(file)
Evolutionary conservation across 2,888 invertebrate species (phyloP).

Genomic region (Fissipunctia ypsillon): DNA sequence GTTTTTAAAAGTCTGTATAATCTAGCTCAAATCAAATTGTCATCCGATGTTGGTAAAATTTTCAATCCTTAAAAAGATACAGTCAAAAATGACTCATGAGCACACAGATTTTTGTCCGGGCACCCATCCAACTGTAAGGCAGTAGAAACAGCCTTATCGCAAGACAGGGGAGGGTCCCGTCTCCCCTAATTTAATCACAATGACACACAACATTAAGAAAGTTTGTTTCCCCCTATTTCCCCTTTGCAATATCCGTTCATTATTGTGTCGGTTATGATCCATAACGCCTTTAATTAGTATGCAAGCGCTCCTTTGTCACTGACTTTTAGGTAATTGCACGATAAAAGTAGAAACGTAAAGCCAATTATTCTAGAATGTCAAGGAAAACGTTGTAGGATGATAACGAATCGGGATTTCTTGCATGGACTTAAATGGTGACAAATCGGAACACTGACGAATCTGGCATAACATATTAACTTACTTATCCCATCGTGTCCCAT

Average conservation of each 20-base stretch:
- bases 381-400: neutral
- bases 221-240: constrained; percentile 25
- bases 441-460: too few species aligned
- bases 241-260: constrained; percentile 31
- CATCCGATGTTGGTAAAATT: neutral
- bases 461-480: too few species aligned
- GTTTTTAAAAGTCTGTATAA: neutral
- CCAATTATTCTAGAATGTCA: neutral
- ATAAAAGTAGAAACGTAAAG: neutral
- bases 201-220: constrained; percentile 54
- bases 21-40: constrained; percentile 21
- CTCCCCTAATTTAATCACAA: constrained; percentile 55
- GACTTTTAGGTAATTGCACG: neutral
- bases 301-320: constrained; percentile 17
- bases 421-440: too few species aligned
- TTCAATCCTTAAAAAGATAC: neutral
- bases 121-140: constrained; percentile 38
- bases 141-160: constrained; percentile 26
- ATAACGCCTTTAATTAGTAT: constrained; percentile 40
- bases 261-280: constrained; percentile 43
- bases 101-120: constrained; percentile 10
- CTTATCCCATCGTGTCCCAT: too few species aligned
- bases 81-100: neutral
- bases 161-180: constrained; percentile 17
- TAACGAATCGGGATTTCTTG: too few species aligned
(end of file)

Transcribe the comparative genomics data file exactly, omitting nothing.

Evolutionary conservation across 2,888 invertebrate species (phyloP).

Genomic region (Fissipunctia ypsillon): DNA sequence GTTTTTAAAAGTCTGTATAATCTAGCTCAAATCAAATTGTCATCCGATGTTGGTAAAATTTTCAATCCTTAAAAAGATACAGTCAAAAATGACTCATGAGCACACAGATTTTTGTCCGGGCACCCATCCAACTGTAAGGCAGTAGAAACAGCCTTATCGCAAGACAGGGGAGGGTCCCGTCTCCCCTAATTTAATCACAATGACACACAACATTAAGAAAGTTTGTTTCCCCCTATTTCCCCTTTGCAATATCCGTTCATTATTGTGTCGGTTATGATCCATAACGCCTTTAATTAGTATGCAAGCGCTCCTTTGTCACTGACTTTTAGGTAATTGCACGATAAAAGTAGAAACGTAAAGCCAATTATTCTAGAATGTCAAGGAAAACGTTGTAGGATGATAACGAATCGGGATTTCTTGCATGGACTTAAATGGTGACAAATCGGAACACTGACGAATCTGGCATAACATATTAACTTACTTATCCCATCGTGTCCCAT

Average conservation of each 20-base stretch:
- bases 381-400: neutral
- bases 221-240: constrained; percentile 25
- bases 441-460: too few species aligned
- bases 241-260: constrained; percentile 31
- CATCCGATGTTGGTAAAATT: neutral
- bases 461-480: too few species aligned
- GTTTTTAAAAGTCTGTATAA: neutral
- CCAATTATTCTAGAATGTCA: neutral
- ATAAAAGTAGAAACGTAAAG: neutral
- bases 201-220: constrained; percentile 54
- bases 21-40: constrained; percentile 21
- CTCCCCTAATTTAATCACAA: constrained; percentile 55
- GACTTTTAGGTAATTGCACG: neutral
- bases 301-320: constrained; percentile 17
- bases 421-440: too few species aligned
- TTCAATCCTTAAAAAGATAC: neutral
- bases 121-140: constrained; percentile 38
- bases 141-160: constrained; percentile 26
- ATAACGCCTTTAATTAGTAT: constrained; percentile 40
- bases 261-280: constrained; percentile 43
- bases 101-120: constrained; percentile 10
- CTTATCCCATCGTGTCCCAT: too few species aligned
- bases 81-100: neutral
- bases 161-180: constrained; percentile 17
- TAACGAATCGGGATTTCTTG: too few species aligned